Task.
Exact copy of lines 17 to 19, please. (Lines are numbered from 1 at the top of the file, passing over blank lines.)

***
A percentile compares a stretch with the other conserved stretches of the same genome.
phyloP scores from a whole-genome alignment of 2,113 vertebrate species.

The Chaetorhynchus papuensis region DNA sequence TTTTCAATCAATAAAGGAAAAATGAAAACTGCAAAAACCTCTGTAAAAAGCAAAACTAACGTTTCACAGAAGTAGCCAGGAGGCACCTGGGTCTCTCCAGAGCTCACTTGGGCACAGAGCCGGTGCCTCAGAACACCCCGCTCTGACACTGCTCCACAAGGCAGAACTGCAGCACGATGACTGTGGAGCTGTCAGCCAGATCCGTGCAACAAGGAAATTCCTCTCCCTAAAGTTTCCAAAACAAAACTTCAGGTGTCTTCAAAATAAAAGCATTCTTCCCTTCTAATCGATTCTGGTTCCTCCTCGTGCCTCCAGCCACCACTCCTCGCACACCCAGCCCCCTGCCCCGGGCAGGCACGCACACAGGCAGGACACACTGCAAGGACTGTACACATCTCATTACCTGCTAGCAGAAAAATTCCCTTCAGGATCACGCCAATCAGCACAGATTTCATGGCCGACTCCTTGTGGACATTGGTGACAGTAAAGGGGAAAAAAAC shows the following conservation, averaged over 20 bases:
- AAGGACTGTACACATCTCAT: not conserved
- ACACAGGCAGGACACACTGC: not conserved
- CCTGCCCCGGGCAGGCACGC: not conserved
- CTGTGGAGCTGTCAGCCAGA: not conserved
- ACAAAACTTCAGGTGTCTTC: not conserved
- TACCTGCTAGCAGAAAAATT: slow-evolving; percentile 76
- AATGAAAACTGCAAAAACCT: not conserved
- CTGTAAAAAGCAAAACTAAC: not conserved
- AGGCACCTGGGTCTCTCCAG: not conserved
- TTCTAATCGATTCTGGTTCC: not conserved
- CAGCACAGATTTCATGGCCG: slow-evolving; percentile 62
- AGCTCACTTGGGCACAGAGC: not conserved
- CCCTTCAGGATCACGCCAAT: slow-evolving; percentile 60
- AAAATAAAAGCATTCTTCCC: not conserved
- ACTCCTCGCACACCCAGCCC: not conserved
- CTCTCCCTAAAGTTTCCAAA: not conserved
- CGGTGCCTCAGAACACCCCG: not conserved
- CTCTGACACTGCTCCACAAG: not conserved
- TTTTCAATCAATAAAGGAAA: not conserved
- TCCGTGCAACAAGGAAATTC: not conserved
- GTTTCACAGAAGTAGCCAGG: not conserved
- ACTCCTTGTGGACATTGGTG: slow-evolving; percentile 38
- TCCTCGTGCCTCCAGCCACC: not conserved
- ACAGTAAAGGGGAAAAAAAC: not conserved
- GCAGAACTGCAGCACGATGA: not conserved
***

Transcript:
- AAAATAAAAGCATTCTTCCC: not conserved
- ACTCCTCGCACACCCAGCCC: not conserved
- CTCTCCCTAAAGTTTCCAAA: not conserved